Unlike most euro area leaders who would be loath to utter a thought that did not sit well at a Davos conference, the new Syriza government truly consists of a bunch of outsiders who have little personal stake in upholding the establishment’s agenda. It does introduce a significant amount of uncertainty about the outcome of any future negotiations between the Greek government and the three institutions formerly known as the Troika.
Nonetheless there are mitigating factors to a disorderly departure of Greece from the euro area. The firewall around Greece is stronger. Banks are better capitalized. Most Greek debt is currently held by the EU, the ECB, and the IMF, limiting the impact of any potential default on the private sector. Moreover, unlike in 2010, the ECB now has both the ability, and more importantly, the inclination to act as a buyer of last resort by purchasing government debt, although currently Greek bonds are not included in the QE programme. The incentive for Greece to leave the euro area is also less compelling than it was five years ago. Back in 2010, one could have plausibly argued that the only way for Greece to become more competitive was to leave the euro and start using a much-devalued new currency.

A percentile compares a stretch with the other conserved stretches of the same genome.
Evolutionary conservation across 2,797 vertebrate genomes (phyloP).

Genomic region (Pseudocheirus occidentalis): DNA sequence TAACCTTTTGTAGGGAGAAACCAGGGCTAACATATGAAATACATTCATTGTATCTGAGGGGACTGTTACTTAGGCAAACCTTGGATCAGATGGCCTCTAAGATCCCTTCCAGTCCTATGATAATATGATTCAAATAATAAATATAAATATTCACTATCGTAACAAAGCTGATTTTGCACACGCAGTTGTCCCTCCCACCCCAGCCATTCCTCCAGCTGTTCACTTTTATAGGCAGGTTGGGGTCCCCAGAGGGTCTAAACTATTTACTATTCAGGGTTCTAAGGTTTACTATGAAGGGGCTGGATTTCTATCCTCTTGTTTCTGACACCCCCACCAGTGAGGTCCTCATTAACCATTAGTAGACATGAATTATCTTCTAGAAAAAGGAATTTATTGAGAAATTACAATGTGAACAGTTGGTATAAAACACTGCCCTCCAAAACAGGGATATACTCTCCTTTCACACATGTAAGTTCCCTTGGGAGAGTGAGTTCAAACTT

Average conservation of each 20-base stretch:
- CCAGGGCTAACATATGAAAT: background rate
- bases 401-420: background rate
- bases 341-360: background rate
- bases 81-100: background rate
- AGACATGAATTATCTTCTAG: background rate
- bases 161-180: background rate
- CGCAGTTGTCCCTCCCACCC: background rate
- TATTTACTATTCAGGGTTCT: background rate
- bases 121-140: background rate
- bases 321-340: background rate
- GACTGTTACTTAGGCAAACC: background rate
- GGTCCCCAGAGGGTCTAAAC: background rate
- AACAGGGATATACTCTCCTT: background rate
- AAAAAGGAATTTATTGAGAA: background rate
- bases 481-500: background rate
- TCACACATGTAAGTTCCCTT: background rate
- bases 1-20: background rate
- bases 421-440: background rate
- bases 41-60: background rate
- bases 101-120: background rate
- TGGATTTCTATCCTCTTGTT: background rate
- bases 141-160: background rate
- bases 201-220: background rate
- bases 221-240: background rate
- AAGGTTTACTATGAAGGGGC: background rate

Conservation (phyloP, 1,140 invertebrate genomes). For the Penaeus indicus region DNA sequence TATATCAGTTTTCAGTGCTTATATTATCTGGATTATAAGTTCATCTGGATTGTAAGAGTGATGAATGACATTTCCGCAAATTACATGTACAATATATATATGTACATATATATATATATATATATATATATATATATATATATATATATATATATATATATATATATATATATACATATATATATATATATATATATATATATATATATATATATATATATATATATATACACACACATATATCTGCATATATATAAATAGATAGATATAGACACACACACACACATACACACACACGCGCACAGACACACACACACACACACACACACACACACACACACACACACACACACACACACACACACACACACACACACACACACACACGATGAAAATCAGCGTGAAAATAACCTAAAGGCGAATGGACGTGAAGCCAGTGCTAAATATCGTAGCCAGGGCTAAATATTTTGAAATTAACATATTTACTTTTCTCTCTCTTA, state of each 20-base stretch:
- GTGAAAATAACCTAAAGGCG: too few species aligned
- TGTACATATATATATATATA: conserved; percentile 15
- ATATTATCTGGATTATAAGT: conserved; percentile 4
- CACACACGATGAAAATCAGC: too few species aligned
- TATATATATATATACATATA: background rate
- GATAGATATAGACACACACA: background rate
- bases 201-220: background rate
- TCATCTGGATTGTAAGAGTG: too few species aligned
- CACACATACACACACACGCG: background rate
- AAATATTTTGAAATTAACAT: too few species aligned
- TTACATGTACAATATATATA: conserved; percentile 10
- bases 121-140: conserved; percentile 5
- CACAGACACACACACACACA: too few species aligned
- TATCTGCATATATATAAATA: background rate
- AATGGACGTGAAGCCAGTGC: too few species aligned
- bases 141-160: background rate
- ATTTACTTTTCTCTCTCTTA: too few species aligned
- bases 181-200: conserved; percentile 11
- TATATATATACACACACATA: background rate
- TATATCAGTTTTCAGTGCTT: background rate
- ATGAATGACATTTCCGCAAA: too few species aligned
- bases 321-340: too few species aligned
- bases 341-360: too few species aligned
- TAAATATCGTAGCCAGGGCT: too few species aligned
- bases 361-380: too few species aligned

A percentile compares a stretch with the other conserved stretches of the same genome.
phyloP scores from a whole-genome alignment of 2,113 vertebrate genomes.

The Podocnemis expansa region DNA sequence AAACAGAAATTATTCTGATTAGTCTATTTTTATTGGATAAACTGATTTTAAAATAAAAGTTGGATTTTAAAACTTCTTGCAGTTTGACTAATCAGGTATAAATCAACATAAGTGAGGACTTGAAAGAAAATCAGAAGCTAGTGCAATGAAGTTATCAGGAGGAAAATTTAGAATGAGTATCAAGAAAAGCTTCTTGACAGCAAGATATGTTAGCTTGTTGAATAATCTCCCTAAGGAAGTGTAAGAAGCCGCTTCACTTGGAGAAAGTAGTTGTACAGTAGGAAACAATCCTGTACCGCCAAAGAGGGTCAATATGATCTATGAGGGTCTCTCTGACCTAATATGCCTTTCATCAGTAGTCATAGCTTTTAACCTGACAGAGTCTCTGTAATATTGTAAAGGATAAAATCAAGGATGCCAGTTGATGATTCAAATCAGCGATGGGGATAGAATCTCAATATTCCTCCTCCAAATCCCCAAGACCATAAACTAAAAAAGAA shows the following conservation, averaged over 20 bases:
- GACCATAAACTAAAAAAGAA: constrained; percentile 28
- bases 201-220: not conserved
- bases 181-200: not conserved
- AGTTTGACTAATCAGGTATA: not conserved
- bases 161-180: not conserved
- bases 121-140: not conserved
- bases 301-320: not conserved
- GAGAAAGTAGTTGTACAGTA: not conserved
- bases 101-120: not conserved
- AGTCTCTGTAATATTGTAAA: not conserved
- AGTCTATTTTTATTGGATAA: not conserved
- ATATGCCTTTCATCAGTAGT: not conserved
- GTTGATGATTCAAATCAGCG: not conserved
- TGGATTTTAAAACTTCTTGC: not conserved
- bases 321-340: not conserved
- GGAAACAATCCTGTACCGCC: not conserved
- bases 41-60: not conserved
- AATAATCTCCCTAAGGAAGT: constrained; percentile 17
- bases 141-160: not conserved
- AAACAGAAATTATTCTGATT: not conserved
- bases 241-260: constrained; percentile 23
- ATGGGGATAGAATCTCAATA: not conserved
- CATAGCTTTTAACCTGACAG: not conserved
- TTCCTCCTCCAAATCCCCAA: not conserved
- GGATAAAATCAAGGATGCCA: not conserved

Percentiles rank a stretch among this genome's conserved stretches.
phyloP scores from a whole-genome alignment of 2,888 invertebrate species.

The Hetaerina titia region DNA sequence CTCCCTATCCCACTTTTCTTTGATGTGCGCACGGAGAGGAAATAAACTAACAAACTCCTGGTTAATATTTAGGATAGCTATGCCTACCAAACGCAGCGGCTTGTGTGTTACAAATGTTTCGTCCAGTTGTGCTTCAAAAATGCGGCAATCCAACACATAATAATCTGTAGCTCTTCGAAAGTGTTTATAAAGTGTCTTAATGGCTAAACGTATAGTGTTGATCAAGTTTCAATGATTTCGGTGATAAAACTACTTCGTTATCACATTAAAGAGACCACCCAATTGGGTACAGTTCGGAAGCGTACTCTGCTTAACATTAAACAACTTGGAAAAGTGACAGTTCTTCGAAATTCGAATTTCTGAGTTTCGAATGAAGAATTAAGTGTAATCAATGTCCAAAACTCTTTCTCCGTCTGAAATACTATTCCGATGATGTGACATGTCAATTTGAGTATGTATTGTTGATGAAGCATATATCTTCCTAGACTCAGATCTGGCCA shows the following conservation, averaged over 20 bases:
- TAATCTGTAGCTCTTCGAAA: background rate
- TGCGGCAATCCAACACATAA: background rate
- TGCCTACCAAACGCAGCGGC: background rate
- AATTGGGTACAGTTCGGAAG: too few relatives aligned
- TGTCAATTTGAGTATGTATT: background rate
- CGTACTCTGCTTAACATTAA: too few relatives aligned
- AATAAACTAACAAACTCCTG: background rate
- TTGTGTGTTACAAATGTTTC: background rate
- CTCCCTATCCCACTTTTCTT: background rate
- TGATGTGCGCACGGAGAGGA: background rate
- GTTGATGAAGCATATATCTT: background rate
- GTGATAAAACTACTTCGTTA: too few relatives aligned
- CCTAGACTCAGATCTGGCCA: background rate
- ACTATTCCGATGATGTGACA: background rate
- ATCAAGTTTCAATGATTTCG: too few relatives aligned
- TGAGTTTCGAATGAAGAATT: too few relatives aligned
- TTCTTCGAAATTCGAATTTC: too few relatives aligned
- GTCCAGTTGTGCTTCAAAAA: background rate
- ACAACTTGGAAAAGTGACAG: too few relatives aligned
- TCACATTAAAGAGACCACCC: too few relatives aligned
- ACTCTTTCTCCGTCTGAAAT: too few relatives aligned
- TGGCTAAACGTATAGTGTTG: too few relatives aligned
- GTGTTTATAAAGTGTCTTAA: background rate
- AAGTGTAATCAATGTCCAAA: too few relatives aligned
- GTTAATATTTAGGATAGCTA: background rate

Over the intervening years, however, Greece has seen its unit labour costs decline by 25% to 30%, eliminating the competitiveness gap that was built up between 2000 and 2009 (see chart above). Partly as a result, Greek exports have risen by 54% since late 2009, outpacing the 40% increase observed in the rest of the euro area. …but the long term issues remain unresolved The euro area’s demographic outlook remains bleak and progress to transform the region into a true currency union has been disappointing. In addition, the positive impact on euro area growth will dissipate as the price of oil and the euro stabilize. Likewise, once credit growth normalizes, the credit impulse will disappear. This, in turn, could cause growth to fall back below trend by early 2017, once again raising concerns that the euro area could slip back into a Japanese-style deflationary quagmire. Thus, while a bullish one-to-two year view on euro area risk assets is warranted, a long-term commitment is not.